The Taliban are struggling with the task of governing an ethnically diverse nation of 40 million, which is a much harder task than sustaining a long-term insurgent movement. The Taliban are also trying to gain more international acceptance while simultaneously preventing alienation of hardline elements within their ranks, and this simultaneous juggling act will remain a challenge for the foreseeable future. In recent months, the Taliban have elevated some more ethnic minorities and technocrats to leadership positions, and allowed girls and women to study, but the caretaker setup is still dominated by the old guard. This group is resistant to showing more flexibility and they fear that any sign of moderation would be singled out as a sign of their capitulation to western powers by the IS-K and its sympathizers to undermine Taliban rule. Besides trying to develop some sort of working relationship with western powers which does not undermine their own position, the Taliban also must walk the tightrope of dealing with their immediate neighbors, including China, India, Iran, and Pakistan.
Varied regional interests and concerns in a Taliban-led Afghanistan
With the international community fearing that Afghanistan could again be used as a base to launch international terror attacks, Afghanistan’s immediate neighbors also have serious but divergent security concerns that have been exacerbated by the withdrawal of American troops and the reemergence of Taliban rule. These concerns are not without merit given that Afghanistan has long been used as an arena for proxy conflicts, and as a launching pad for cross-border militancy.
Pakistan has been accused of using Islamic militant groups created during the Soviet occupation of Afghanistan to fuel insurgency in Indian-held Kashmir. Pakistan, in turn, has accused India and the former Afghan government of supporting militant groups such as the Tahreek-e-Taliban and the Baluch Liberation army to create trouble in Pakistan. Increased chaos in Afghanistan could provide not only global jihadi outfits, such as Al Qaeda and IS-K, with a chance to regroup, but it would enable regional militant groups to become more active. Pakistan has already seen the IS-K and other militant groups, especially the TTP, become more aggressive in targeting the Pakistan state and even Chinese investments in the China-Pakistan Economic Corridor, a vital component of the broader Belt and Road initiative. China is also afraid that destabilization in Afghanistan will enable the Eastern Turkmenistan Islamic Movement (ETIM) to stoke trouble in the restive Muslim dominated province of Xinjiang.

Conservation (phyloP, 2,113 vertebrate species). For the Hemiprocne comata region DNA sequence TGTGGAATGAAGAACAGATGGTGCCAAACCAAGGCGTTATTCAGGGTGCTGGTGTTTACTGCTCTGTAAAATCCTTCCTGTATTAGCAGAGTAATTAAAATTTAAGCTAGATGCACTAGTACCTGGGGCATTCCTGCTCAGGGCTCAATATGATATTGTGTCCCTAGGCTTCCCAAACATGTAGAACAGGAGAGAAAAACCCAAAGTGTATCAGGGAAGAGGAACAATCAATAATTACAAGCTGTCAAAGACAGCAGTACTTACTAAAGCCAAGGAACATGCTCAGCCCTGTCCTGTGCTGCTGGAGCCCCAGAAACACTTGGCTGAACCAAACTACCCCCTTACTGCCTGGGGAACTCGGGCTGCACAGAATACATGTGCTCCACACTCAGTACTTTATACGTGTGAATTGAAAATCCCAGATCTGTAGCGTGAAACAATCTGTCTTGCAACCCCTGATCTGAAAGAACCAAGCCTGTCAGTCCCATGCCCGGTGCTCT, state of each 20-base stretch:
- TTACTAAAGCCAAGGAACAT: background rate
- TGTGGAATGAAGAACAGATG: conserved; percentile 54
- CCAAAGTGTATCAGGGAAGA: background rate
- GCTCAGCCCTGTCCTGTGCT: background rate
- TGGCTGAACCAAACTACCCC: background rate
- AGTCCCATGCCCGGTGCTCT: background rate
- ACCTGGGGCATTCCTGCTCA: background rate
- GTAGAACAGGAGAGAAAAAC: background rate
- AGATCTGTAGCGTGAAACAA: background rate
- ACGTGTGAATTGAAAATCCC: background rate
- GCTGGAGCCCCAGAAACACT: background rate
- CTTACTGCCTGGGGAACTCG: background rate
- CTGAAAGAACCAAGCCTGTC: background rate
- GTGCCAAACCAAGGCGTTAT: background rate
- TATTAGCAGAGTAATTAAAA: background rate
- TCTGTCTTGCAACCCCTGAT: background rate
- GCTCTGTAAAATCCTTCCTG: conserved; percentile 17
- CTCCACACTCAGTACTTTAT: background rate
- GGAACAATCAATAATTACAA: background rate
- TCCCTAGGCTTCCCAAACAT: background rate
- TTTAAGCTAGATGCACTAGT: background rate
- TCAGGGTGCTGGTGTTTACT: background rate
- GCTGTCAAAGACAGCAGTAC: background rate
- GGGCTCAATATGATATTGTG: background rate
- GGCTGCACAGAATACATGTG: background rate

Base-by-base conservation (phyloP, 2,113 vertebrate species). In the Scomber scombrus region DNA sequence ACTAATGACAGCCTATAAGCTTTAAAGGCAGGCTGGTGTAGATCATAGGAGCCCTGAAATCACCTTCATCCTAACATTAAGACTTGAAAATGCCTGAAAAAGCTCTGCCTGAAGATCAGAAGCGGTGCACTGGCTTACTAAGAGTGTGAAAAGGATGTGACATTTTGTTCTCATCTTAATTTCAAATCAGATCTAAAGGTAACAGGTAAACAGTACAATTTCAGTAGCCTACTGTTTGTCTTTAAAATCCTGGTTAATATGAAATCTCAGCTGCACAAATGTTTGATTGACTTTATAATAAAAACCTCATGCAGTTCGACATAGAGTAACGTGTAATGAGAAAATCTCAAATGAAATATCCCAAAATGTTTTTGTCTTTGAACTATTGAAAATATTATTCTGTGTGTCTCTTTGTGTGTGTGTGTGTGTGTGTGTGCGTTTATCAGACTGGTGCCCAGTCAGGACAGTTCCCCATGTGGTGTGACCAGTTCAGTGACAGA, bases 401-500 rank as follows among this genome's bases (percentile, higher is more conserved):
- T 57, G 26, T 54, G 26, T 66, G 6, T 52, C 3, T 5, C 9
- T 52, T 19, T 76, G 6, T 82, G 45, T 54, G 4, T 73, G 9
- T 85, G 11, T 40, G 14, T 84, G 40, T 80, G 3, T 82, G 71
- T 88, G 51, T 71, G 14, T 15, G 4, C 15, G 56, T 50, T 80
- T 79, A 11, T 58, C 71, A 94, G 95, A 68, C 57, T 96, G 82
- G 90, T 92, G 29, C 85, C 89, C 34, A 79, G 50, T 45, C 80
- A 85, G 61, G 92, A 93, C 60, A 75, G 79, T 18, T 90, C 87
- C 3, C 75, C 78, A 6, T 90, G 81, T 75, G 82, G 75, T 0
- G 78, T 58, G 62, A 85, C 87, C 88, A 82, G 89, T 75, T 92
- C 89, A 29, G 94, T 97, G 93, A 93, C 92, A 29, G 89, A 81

India and Iran do not currently have an option of aligning themselves with a new Northern Alliance-type resistance movement comprised of ethnic minorities to challenge the Pushtun dominated and ultra-conservative Deobandi influenced Taliban rule. In fact, Iran has managed to build ties with the Taliban over the past two decades, yet it remains wary of growing lawlessness and growing anti-Shi’a sentiments on its eastern borders. Anti-Shia targeting in Afghanistan could provoke another devastating sectarian conflict in Afghanistan with Middle Eastern powers lending support to an array of different militant outfits.